Monday, September 29, 2014

The Great Country Estates of Britain Series: Blickling Hall Part One

I was going through some of our photos from last year when Peter and I toured the country houses of Norfolk and thought it was finally time I shared some more posts in the Country Estate Series. In this post we are visiting Blickling Hall

Blickling Hall was originally built in the 15th century by Sir John Falstaff Caister, who made a sizable fortune during the 100 years war. It later passed to his neighbour Geoffrey Boleyn in the 1450s (and is purportedly the birth place of his great granddaughter Anne Boleyn).

Above and Below: The front entrance with a lovely little stone bridge complete with heraldic beasts - the Hobart Bulls, over which one crosses to enter by the great hall. Originally it was a bridge over a moat.

Like so many country estates the current house is not that of the Boleyn family. The present house was the construction of Sir Henry Hobart Bart, who purchased the estate for 5,500 pounds. It is thought to have been built in 1616 to a design by Robert Lyminge, who designed Hatfield House. Hobart was Lord Chief Justice to James I; and had a large family (his poor wife gave birth to 12 sons and four daughters)!

Above: Portrait of Sir Henry Hobart by Jan de Critz

Below: Portrait of John Hobart, 2nd Earl, Lord Lieutenant of Ireland by Thomas Gainsborough.

Below: A monument to the second earl's wife.

Inside The grand staircase and great hall.

Above and Below: Jacobean staircase rising from the great hall below, with intricately carved newel figures. There is also a relief of Anne Boleyn in the nice on the landing.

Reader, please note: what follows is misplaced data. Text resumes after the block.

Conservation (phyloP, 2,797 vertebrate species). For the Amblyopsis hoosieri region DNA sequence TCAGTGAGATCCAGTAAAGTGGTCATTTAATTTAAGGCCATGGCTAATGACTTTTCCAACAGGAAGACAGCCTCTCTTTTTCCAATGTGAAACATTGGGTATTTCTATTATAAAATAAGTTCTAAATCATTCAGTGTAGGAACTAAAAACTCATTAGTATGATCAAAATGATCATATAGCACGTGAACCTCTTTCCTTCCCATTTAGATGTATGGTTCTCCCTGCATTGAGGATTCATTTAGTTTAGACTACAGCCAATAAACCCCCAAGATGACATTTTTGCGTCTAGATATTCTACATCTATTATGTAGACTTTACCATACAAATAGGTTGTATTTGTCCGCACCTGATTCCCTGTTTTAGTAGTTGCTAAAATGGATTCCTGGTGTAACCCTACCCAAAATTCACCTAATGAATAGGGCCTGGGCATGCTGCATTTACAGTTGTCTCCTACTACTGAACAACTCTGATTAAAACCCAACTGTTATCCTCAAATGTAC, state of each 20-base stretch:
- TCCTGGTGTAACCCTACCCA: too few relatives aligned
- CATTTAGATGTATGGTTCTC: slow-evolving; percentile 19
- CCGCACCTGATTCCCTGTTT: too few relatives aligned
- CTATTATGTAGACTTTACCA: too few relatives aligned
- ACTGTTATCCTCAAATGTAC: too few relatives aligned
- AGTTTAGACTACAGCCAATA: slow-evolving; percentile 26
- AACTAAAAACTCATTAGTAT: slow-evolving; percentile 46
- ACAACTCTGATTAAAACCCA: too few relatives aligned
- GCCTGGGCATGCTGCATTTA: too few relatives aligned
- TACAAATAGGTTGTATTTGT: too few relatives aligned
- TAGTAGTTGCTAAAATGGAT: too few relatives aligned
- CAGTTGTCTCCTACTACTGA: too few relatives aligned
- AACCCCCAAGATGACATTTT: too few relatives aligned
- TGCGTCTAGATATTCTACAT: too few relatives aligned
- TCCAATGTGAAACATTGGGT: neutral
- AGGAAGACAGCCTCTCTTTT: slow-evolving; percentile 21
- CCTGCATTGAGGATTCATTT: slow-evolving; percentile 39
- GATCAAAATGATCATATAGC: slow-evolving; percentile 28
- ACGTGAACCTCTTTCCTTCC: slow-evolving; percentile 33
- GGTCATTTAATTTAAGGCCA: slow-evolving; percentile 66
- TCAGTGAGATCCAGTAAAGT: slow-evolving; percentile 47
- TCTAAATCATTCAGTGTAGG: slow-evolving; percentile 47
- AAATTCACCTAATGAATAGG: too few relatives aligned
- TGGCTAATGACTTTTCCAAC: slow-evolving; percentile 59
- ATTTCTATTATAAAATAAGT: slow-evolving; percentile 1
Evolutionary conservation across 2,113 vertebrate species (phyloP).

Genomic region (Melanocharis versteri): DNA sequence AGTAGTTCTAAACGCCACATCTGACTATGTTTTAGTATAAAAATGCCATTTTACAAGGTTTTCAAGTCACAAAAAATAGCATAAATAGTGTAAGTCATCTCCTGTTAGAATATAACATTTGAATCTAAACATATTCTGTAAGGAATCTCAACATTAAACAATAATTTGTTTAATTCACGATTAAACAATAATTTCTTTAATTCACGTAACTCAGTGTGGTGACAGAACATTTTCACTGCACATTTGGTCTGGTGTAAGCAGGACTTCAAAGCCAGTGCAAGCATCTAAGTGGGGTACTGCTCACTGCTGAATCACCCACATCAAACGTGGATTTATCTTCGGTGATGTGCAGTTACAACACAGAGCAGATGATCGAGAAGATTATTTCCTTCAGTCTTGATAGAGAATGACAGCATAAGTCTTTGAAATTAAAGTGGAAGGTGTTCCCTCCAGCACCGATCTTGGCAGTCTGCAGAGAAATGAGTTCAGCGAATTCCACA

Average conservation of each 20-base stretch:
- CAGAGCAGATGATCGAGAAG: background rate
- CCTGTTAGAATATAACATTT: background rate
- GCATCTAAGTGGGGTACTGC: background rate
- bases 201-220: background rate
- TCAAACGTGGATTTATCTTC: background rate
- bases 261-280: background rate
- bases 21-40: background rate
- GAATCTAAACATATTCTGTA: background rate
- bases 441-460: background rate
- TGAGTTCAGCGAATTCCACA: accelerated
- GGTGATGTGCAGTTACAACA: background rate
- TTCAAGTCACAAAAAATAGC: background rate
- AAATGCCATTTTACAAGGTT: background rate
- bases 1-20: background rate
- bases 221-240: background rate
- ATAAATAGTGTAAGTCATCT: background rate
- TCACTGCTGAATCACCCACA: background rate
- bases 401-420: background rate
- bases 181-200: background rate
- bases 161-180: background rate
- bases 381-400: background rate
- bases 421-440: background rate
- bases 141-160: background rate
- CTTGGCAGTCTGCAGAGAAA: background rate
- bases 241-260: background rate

Below: The dining room with the dining table which belonged to the second Earl.

Below: Portrait of Philip Kerr, Lord Lothian who being a confirmed bachelor with no heirs bequeathed the estate to the National Trust under the country houses scheme which he helped set up. His title passed to his cousin.

Above and Below: The Jacobean south drawing room, where Charles II was entertained in 1671.

Above and Below: The Peter the Great Room, named for the tapestry of Peter The Great's defeat of the Swedes in 1709 at the Battle of Poltawa. The chimney-piece is made of Sienna, whilst the chandelier dates to the 1700s. It also contains the Gainsborough portraits of the second Earl and Countess.

Below: One of the bedrooms with a small piano at which the daughters of the second duke took their lessons.

Some objects which I took a liking to: Above a wonderfully carved Jacobean chair. Below: A fanciful painitng of Putti being kept in a cage.

Below: The "O" Room

Above: Chippendale four poster bed dating to 1760 in the Chinese bedroom, with hand painted wallpaper.

Below: The fireplace in the Chinese Bedroom. Note too the carved ivory pagodas and small inlaid cabinet.

Below: The West Turret Bedroom.

The state bedroom with bed made by George Hepplewhite.

Above: The canopy was commissioned by George II and was originally above the second Earl's state chgair at the court of Catherine the Great when he was ambassador to Russia. It was later given to the Earl as a gift.

Above: The Cassone (Dowry Chest) is of the Florentine school and dates to the 15th century.

Below: The gilded tracery of the ceiling.

The gallery, with library, has a very impressive ceiling...